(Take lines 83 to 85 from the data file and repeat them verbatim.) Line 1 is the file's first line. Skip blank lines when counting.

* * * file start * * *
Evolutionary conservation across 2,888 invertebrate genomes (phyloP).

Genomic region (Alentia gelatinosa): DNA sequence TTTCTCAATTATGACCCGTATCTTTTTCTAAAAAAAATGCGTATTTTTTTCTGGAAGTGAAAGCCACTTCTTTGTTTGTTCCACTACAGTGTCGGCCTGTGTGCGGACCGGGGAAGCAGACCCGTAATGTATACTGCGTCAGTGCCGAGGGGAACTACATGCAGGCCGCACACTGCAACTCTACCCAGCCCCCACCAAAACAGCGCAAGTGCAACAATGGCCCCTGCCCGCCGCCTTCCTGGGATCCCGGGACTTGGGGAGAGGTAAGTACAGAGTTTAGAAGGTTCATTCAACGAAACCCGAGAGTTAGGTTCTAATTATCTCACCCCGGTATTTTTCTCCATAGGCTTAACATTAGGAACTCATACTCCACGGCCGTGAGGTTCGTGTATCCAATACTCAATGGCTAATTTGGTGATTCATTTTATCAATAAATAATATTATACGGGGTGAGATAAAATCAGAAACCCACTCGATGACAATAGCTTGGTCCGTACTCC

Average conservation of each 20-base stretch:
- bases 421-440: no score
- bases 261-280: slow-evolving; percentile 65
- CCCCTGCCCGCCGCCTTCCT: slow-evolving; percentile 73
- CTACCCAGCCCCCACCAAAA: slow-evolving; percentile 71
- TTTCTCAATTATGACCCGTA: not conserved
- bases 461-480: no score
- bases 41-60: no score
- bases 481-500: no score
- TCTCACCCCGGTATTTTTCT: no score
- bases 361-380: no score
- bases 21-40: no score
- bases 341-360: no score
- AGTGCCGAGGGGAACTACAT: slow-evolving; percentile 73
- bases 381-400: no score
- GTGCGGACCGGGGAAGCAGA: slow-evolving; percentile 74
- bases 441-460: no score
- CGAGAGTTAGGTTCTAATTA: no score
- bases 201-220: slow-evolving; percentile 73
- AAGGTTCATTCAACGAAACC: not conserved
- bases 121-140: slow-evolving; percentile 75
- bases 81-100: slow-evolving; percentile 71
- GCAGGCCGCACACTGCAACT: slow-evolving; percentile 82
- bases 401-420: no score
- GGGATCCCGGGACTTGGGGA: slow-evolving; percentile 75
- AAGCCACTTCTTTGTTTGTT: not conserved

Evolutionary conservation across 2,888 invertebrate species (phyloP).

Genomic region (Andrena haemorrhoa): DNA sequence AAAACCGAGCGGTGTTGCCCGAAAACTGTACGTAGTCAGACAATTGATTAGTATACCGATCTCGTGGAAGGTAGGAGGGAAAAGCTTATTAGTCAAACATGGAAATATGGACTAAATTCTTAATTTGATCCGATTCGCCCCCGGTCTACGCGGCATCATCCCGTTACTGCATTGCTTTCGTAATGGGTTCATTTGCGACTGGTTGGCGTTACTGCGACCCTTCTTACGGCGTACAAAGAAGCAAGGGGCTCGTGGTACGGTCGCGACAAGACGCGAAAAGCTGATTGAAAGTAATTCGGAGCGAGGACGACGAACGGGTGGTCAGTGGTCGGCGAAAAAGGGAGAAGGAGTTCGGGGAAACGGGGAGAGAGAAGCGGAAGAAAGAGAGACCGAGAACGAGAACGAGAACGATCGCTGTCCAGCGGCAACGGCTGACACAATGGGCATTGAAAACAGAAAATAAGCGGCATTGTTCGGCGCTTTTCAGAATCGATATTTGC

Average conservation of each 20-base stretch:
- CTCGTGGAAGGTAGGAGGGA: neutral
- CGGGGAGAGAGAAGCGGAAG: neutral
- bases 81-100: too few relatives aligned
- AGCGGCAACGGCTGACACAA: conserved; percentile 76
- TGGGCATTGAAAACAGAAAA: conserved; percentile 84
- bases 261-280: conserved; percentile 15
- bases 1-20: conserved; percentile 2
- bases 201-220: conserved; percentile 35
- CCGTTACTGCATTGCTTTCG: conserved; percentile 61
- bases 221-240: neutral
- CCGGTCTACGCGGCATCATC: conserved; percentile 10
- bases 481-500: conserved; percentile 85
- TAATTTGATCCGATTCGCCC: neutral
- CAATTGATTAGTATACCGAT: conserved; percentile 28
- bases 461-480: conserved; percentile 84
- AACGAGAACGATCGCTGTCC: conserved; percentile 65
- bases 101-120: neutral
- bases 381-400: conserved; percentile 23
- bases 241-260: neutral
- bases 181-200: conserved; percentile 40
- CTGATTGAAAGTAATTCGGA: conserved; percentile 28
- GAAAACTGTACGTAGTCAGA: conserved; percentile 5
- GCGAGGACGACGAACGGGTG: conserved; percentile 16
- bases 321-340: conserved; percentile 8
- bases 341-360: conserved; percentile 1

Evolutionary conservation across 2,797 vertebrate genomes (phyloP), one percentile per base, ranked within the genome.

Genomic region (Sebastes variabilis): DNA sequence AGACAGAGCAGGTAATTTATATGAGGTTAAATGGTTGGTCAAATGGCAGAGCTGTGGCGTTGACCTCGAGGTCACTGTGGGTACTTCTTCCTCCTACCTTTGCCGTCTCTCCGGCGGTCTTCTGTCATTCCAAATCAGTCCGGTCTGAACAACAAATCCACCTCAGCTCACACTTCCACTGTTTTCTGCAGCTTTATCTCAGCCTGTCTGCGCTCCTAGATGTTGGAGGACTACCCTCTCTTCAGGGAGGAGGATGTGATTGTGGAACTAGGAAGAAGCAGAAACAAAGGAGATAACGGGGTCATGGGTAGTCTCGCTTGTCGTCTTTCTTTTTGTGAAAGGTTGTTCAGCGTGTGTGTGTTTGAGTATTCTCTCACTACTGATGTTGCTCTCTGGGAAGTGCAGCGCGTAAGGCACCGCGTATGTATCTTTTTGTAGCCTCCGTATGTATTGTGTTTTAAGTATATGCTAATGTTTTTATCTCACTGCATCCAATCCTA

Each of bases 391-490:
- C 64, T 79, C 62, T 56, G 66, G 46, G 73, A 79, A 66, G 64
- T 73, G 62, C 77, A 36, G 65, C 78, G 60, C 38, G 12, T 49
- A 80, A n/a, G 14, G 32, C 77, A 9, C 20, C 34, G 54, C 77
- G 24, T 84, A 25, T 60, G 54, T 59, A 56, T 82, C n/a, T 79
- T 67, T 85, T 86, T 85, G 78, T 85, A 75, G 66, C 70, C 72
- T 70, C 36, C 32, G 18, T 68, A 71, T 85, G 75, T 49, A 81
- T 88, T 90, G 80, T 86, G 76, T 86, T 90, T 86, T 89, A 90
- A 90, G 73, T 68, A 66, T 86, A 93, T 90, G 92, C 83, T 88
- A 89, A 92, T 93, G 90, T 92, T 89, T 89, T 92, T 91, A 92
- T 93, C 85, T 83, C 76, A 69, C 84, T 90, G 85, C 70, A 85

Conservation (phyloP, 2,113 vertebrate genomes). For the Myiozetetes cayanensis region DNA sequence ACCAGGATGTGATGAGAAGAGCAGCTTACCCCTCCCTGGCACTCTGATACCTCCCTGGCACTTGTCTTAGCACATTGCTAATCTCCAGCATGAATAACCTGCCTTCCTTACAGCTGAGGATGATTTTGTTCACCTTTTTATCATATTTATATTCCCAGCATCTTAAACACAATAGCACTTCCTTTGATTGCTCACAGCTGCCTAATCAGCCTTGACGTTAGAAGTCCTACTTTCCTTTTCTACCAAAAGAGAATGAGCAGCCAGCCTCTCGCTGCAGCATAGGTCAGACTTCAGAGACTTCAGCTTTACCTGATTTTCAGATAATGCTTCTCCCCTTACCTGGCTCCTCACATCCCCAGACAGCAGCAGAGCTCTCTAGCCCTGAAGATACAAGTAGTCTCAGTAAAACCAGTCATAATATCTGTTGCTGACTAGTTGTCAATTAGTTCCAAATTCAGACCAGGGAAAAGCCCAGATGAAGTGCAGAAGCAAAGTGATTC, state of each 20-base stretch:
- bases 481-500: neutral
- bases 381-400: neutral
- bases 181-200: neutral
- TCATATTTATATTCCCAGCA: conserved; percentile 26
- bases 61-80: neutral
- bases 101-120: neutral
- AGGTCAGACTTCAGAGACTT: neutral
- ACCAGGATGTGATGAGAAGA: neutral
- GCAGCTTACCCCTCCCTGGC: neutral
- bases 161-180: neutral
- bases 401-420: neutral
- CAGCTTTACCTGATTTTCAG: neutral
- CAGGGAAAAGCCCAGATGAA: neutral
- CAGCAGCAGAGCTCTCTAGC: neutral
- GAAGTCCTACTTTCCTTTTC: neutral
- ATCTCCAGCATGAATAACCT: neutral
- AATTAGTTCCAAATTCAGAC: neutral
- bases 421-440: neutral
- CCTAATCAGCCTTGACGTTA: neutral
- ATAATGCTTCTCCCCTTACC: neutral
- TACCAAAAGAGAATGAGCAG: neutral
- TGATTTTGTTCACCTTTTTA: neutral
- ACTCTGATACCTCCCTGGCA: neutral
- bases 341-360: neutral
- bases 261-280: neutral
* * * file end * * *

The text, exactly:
- CAGGGAAAAGCCCAGATGAA: neutral
- CAGCAGCAGAGCTCTCTAGC: neutral
- GAAGTCCTACTTTCCTTTTC: neutral